Abstract The field of human genetics is being reshaped by exome and genome sequencing. Several lessons are evident from observing the rapid development of this area over the past 2 years, and these may be instructive with respect to what we should expect from 'next-generation human genetics' in the next few years.
Challenges and opportunities Even with the rapid maturation of this field, there are a number of areas that are still, to varying degrees, a work-in-progress; these are described as follows. (1) Exome sequencing fails to solve a substantial proportion of presumably Mendelian phenotypes, even in model organisms where the genetics are crystal clear . If we are to conceive of solving all of the Mendelian disorders for which the causative gene(s) remains unknown, understanding the basis of these failures will be critical. Analogously, there are types of cancer where exome sequencing has not been that successful, due perhaps to marked genetic heterogeneity or the fact that many of the underlying driver mutations may be structural or non-coding. (2) There is tremendous interest in understanding the contribution of rare variation to the genetic basis of common diseases. Many such studies have been initiated using exome sequencing, but are still ongoing as they require large sample sizes to achieve power. These studies will set the stage for understanding the contribution of all rare variants, coding and non-coding, to these same diseases via whole-genome sequencing. (3) The discrete prioritization of all protein-altering variation over all other variation has clearly proven useful, but is undeniably crude. As we shift from exomes to genomes, we incur a 100-fold increase in noise for an unknown gain in signal. We are desperately in need of more sophisticated methods for assigning more appropriate 'priors' to coding and non-coding variants alike. (4) To date, attempts to interpret 'personal exomes' or 'personal genomes' for clinically relevant facts have been mostly disappointing. If we are to be successful in deploying these tools in a clinical setting, we have a very long way to go in terms of predicting phenotype from genotype.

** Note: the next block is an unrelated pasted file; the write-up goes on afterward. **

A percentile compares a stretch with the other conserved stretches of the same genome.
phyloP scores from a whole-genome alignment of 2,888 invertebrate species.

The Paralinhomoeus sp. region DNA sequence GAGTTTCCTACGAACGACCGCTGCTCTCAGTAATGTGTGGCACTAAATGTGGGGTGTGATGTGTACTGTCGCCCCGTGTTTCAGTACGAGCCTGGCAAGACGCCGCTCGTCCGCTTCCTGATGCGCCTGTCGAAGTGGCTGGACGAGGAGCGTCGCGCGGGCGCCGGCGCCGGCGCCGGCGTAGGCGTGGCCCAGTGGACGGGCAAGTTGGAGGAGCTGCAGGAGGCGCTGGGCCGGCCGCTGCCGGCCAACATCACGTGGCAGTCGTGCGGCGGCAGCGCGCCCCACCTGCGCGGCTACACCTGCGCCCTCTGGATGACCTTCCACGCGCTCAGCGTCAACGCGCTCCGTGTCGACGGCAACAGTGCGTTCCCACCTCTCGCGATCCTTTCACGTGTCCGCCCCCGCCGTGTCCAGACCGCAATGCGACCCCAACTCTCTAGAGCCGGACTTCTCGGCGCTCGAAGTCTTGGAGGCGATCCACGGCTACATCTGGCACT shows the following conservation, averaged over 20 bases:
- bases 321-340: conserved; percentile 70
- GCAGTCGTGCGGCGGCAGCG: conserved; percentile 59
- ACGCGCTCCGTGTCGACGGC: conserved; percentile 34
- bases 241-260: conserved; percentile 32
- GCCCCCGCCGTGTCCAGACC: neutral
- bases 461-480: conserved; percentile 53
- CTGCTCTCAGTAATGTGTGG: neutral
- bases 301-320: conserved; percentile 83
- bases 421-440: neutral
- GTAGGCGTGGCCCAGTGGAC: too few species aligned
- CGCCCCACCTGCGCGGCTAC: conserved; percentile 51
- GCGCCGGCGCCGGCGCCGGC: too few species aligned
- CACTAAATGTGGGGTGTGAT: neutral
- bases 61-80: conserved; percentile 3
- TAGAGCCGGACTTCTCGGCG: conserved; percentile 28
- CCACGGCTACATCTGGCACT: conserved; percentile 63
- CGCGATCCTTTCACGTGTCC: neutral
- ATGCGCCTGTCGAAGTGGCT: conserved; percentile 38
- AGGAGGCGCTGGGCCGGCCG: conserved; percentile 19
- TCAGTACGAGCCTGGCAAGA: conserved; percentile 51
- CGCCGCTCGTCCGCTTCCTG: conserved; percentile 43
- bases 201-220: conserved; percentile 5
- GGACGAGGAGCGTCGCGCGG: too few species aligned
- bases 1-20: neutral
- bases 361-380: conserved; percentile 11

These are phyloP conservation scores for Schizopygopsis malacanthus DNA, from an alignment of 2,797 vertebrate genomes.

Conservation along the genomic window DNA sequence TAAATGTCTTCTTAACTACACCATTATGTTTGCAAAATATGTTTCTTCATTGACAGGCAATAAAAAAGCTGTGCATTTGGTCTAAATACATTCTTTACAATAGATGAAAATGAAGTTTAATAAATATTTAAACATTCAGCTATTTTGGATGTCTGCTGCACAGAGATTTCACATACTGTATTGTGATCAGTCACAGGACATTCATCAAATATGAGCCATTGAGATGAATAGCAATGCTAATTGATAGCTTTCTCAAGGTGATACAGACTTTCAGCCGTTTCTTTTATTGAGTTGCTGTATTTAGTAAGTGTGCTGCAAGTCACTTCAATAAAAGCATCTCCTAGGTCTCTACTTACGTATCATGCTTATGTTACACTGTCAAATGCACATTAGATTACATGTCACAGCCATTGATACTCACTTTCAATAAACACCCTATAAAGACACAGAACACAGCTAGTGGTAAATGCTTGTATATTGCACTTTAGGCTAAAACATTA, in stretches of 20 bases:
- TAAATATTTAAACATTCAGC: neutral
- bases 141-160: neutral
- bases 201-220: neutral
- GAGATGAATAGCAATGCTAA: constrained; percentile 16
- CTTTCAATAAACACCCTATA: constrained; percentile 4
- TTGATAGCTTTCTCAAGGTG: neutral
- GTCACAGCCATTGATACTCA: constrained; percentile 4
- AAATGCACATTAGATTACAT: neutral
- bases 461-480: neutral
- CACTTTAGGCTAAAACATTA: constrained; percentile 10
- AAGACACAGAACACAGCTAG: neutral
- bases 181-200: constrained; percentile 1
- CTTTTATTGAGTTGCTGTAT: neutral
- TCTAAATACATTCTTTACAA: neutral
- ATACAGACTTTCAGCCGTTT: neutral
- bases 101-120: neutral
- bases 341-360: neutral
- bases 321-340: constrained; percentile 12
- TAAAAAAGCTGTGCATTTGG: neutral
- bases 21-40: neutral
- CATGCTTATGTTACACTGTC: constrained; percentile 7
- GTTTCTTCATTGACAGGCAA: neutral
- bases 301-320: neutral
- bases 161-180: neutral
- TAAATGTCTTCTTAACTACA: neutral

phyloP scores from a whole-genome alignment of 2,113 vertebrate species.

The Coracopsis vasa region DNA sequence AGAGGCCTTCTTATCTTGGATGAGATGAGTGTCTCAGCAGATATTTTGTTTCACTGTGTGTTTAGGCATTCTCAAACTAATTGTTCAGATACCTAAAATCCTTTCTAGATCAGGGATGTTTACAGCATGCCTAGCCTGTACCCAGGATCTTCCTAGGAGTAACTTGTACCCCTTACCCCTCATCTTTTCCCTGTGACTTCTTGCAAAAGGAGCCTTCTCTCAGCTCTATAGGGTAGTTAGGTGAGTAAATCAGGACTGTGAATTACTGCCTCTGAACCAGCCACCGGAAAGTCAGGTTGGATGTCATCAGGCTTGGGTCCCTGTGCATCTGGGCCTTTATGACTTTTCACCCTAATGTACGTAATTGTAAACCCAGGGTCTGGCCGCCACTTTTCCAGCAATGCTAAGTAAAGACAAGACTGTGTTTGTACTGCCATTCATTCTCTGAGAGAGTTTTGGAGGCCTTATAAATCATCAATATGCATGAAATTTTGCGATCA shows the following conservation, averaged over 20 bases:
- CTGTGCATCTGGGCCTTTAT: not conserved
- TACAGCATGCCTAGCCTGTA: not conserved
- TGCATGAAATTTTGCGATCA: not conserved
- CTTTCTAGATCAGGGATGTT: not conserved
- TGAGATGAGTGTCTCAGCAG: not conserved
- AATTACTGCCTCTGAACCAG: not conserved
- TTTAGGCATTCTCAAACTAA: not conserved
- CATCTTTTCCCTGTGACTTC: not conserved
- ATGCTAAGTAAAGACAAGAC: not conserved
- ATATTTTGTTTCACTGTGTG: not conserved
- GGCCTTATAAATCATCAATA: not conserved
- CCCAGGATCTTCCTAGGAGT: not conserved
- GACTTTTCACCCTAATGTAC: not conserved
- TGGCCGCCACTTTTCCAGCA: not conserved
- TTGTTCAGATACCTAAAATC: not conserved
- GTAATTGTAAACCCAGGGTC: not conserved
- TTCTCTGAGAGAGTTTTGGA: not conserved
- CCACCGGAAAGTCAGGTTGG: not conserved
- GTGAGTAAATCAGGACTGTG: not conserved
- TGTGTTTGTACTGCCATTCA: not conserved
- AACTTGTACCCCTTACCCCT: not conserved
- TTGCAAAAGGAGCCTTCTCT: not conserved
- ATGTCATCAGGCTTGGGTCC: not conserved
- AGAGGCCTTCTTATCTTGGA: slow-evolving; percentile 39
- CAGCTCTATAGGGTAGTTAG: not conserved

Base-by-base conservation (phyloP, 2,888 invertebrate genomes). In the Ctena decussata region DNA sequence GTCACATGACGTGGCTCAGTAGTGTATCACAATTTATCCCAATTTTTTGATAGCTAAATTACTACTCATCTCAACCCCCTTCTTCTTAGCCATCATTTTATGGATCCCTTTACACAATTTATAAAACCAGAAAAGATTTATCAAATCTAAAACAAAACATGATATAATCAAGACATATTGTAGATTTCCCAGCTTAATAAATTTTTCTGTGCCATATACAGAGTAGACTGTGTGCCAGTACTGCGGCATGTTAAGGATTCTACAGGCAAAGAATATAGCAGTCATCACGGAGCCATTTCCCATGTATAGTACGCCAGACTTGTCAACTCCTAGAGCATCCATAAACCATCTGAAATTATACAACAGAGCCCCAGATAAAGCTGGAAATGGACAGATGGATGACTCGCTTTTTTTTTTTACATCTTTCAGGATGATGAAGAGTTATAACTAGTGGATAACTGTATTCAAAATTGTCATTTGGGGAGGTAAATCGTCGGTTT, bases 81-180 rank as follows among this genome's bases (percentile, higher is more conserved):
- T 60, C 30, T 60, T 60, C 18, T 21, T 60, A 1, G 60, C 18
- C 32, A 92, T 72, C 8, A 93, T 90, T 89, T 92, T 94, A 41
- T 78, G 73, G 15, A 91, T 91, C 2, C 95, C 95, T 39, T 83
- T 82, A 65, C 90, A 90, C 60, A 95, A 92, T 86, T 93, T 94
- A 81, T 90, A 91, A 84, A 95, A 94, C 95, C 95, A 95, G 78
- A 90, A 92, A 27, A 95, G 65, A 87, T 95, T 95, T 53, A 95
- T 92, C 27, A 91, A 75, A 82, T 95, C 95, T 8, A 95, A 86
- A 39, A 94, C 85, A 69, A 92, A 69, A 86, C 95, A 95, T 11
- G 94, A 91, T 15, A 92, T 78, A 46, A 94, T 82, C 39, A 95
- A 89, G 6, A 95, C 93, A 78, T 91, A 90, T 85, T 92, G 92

We are only a few years into an incredible trajectory in which exome sequencing and genome sequencing are reshaping the landscape of human genetics. For some problems, it is clear that these technologies were exactly what were needed, and the application of high-yield paradigms by diverse research groups is leading to a plethora of rapid discoveries. For other problems, the removal of one rate-limiting step has only given way to a new rate-limiting step, and we are likely to have our work cut out for us for the foreseeable future.